If you follow my argument, I hope you can see that a fully fledged 2nd I.R. has taken place, although in an entirely different place from the first. So now, this brings us finally to the third and most probably final, industrial revolution. At the beginning of this article it states that the 3rd I.R. has already begun – if you look at what is actually happening then I believe that you will find it difficult to disagree.
With the invention of micro-processors in the early 1970s the potential for vastly accelerating mechanisation became a possibility. If took some time for programming and electronics manufacturing to reach a level of practical application, but by the 1980s robotics was beginning to replace human operated machinery and computers were beginning to replace human administration and management.
Science-fiction writers have visualised a world of leisure where machines do all of the work and humans are free to live a life of recreation and intellectual achievement. It would be wonderful were this utopian vision on the cards, however the emerging reality appears to be somewhat of a dystopia. Instead of just replacing the physical task that humans do, the 3rd I.R. is also about replacing human communication, human skill-sets and human decision making.
This process is still in its infancy right now, but already we are seeing unmanned machines in both military and civil applications, computer management of financial and social activities and replacement of human to human interactions with human-computer interactions in supermarkets, banks and even restaurants.
As the 3rd I.R. begins to gather pace, which it will do so increasingly rapidly, many people, both low and high-skilled, might find themselves being replaced by machines, just as has occurred in the previous industrial revolutions. It seems almost inconceivable that a machine might perform brain surgery in preference to an actual human, but this is very clearly the direction in which we are headed.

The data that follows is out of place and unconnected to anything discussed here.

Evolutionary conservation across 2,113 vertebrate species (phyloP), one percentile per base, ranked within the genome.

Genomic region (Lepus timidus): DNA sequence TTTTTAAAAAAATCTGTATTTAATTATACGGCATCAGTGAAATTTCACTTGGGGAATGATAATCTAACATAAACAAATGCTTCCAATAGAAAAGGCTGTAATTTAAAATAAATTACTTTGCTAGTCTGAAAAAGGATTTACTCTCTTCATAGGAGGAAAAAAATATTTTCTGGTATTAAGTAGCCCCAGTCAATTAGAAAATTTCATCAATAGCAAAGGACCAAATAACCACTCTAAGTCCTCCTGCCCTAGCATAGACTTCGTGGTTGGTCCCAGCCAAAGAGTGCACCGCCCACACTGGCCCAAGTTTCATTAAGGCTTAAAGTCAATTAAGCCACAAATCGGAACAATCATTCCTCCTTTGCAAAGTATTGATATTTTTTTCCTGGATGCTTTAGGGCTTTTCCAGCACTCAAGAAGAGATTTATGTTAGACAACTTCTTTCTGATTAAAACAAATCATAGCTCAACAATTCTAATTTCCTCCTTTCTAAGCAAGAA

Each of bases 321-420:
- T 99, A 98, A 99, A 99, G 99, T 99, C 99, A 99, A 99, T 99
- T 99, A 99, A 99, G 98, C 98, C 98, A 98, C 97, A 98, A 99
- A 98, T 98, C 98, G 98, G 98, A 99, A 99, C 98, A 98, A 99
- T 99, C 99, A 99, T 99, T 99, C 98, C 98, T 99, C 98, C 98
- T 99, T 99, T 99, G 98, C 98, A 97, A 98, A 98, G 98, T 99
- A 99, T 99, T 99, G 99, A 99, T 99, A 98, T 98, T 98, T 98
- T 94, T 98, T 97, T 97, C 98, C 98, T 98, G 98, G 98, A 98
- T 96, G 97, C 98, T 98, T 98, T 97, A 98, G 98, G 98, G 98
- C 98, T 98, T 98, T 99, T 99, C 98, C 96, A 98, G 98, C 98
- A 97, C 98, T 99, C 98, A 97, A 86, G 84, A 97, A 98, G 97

Ultimately the success of the 3rd I.R. can only culminate in mass unemployment, and unless there is a major change in our economic and social structures, that will mean a life of poverty for all but the smallest minority on this planet. Huge inequality is already prevalent, however once corporations no longer see human employees as essential, they will inevitably act in the perceived interest of their share-holders by firing most of them.
Continued mechanisation will most likely lead to even worse inequality than we have right now, with even larger corporate profits accruing as a result, until the point is reached where there is no-one left with money to buy the products that keep the wheels of industry going. At this point, where virtually everyone is in poverty, the economic system will completely collapse – leaving all these computers and machines with nothing to do and no purpose for existing.
The founders of the Venus Project have envisioned a different kind of technological revolution – one based on social benefit as opposed to financial/industrial benefit. Their vision is of a technologically advanced society, but one that is without money and operated on altruistic rather than predatory principles. It’s a very ambitious and forward thinking vision of the future – one that I sincerely hope can become a reality, as the road we are currently on can only lead to more poverty and ultimately catastrophe.